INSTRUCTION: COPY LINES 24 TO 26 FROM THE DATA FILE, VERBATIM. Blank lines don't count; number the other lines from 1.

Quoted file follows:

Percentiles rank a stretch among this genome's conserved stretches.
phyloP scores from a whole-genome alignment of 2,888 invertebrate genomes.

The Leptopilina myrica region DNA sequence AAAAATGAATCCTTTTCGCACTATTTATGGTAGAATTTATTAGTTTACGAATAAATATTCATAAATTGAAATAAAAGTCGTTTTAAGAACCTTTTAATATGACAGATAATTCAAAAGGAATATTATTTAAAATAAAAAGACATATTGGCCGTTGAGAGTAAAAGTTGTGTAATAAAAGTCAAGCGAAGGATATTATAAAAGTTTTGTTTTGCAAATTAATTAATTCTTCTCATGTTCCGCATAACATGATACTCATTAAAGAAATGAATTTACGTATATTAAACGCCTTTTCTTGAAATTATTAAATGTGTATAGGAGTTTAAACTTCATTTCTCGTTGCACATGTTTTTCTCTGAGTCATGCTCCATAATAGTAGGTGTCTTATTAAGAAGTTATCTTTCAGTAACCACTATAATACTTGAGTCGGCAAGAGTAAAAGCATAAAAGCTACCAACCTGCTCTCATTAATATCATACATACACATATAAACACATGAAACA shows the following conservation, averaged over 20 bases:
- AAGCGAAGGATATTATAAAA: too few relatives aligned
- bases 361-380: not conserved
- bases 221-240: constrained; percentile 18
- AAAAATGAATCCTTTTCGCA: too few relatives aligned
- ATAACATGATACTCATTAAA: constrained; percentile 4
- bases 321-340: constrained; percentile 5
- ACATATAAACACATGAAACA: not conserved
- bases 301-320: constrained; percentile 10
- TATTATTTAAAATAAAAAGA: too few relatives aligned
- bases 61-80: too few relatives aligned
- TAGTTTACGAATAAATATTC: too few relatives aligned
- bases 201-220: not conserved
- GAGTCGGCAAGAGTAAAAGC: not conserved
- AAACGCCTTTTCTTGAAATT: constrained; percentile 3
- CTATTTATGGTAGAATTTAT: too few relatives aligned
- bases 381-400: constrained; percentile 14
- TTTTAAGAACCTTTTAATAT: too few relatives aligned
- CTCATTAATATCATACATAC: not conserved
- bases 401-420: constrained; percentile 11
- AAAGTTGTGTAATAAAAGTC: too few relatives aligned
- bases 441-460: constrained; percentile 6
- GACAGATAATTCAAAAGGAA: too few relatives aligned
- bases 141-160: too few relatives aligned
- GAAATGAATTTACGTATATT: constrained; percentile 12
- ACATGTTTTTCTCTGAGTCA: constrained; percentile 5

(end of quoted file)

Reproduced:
- bases 441-460: constrained; percentile 6
- GACAGATAATTCAAAAGGAA: too few relatives aligned
- bases 141-160: too few relatives aligned